I remember a conversation which I had some time ago, which may actually just have been with myself, about the alliance that made up the Gladstonian Liberal Party after it formed in 1859.
It was said then and now to have been an alliance between the Whigs, the Radicals and the Non-conformists.
Presumably, I said, the conformist radicals joined Labour, as the conformist Whigs became Tories…
That was hardly fair. But even so, I thought of it when last week I heard that Neal Lawson, the founder of the Compass thinktank was facing an investigation and possible expulsion from the Labour Party, because of a tweet he is supposed to have sent back in 2021, in favour of a local Green Party candidate.
Now I don’t know Neal particularly well, though he’s always shown a healthy interest in my thinktank activities.
Yet I believe that the Compass line on the importance of getting progressive parties together locally may in the end be the only way forward for anyone who does not regularly vote Conservative.
As a lifelong Liberal, I have to be persuaded every time to include the Labour Party in my personal list of ‘progressives’ – but Neal always does that for me.
I note that the Compass website lists the parties he wants to co-operate with as including ‘social liberals’, Greens, Plaid Cymru, the WEP and SNP.
I’m not sure why there is that distinction between Lib Dems, but I can overlook that.
The thought that there is a unit in the Labour Party that would take two years to uncover a tweet by him – which, as I understand it, was simply a retweet of one by Lib Dem MP Layla Moran, saying that they had agreed a local pact with the Greens in west Oxford.
The French philosopher Jacques Ellul – the man said to have coined the term ‘think globally, act locally’ – used to argue that, to fight someone, one tended to become like them. That may now be true of Labour who, in fighting the Tories under Johnson, now risk looking increasingly like them.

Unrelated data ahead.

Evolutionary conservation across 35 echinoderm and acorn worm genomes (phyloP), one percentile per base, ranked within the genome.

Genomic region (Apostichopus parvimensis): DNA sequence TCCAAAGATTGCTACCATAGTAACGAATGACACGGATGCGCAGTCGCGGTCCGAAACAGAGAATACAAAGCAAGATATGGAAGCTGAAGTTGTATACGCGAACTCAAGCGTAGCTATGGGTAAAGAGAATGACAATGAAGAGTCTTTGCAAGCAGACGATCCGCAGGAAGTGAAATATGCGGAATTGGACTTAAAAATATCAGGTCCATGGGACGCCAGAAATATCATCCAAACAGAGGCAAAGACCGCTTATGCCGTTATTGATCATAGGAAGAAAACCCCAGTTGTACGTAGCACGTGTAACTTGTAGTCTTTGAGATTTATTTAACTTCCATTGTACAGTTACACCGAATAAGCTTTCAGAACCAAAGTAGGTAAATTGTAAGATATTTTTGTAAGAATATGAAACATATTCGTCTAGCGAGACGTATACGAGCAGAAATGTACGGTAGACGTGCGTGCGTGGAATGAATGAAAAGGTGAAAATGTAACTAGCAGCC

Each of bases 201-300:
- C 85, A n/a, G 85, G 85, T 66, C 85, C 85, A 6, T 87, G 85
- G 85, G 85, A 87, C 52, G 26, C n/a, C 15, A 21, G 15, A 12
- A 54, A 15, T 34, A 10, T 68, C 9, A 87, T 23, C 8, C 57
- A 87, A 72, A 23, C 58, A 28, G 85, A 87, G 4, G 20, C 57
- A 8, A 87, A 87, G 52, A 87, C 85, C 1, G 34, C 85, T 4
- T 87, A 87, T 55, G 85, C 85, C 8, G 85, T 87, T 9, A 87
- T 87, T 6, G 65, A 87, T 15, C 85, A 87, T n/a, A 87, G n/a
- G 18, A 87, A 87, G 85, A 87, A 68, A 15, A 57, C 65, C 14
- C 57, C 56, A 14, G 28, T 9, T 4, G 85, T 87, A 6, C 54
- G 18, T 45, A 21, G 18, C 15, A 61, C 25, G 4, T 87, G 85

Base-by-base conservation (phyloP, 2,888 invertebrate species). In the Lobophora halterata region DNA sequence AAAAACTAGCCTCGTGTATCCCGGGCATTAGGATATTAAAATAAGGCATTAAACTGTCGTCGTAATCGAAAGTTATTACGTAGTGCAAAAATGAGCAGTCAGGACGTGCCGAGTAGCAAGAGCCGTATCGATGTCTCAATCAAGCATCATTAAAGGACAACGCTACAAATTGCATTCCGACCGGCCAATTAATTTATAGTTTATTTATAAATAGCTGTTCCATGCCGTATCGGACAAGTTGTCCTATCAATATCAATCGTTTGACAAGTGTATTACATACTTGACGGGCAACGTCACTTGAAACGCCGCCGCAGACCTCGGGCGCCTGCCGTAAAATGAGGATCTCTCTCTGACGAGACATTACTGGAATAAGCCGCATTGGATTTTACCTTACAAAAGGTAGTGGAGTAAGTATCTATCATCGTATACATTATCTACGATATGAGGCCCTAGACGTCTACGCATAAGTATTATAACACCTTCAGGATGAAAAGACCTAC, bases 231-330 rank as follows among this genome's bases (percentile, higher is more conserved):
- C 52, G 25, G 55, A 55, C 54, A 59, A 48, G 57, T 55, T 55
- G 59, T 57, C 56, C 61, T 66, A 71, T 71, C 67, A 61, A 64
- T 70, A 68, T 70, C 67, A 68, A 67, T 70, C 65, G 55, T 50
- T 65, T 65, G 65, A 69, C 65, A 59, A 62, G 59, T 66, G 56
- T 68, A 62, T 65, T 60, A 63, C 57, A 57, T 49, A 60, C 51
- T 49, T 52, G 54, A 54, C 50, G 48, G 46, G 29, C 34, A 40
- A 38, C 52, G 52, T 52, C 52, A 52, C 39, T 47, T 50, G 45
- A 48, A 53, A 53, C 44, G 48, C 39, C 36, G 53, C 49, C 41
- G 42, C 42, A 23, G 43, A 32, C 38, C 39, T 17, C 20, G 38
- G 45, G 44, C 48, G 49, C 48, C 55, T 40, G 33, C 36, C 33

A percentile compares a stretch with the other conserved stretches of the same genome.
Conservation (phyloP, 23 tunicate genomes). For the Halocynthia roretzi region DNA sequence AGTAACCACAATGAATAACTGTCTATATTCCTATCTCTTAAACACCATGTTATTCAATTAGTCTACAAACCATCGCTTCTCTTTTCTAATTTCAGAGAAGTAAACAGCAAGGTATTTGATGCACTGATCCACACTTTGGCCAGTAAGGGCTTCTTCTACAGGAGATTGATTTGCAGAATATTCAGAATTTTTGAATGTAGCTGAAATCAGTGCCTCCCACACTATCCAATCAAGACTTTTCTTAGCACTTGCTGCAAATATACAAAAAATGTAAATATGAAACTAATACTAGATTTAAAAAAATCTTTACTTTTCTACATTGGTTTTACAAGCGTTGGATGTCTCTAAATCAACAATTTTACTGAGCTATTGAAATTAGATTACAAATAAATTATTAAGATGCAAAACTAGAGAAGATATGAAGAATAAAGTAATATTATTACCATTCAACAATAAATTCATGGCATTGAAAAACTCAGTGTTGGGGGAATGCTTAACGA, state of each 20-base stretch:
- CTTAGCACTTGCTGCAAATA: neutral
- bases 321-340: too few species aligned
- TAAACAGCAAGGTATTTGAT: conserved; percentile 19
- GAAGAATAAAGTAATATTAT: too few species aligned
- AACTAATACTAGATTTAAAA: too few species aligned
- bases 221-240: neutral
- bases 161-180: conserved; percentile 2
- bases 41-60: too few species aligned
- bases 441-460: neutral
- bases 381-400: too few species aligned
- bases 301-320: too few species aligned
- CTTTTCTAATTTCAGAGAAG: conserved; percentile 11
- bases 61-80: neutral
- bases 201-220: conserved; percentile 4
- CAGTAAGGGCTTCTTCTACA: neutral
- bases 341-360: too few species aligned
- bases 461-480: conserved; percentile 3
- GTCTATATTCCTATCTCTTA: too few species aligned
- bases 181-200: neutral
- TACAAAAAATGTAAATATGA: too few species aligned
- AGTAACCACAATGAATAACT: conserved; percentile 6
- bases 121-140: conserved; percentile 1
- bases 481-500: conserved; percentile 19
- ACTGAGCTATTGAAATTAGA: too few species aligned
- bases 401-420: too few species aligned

The decision to think about expelling Neal Lawson from the party he has given so may years to is deeply depressing. It’s like trying to link up with Tony Blair’s New Labour project, only to find yourself shackled to John Prescott – a scenario horribly familiar to Paddy Ashdown’s experience in 1997.
I had a dream that the next UK government might be a little more pluralist than it now appears that it is going to be.
I’m wondering now how long it will be before we are confronted by ID cads and other authoritarian horrors.
I also found myself agreeing with every word of a blog by Mark Perryman, from Lewes Labour Party in Sussex, written in Neal’s support.
“And Neal?” he wrote. “No, he didn’t choose the best example of cross-party co-operation to retweet and it was understandable in 2021 if some Oxford Labour members in 2021 were upset. A quiet word then yes, but wait two years to totally misrepresent his intent, no. And he’s gone public too – but this is what is known as ‘politics’. An intolerant party culture that can only be challenged behind closed doors? I’m sorry, but to put it politely, that’s an oxymoron.”
Meanwhile, this is what Compass believes after it threw its membership open to people of all parties and of none:
“We strongly believe that while Labour remains fundamentally important, no single issue or party can usher in a Good Society alone.”
I quite agree.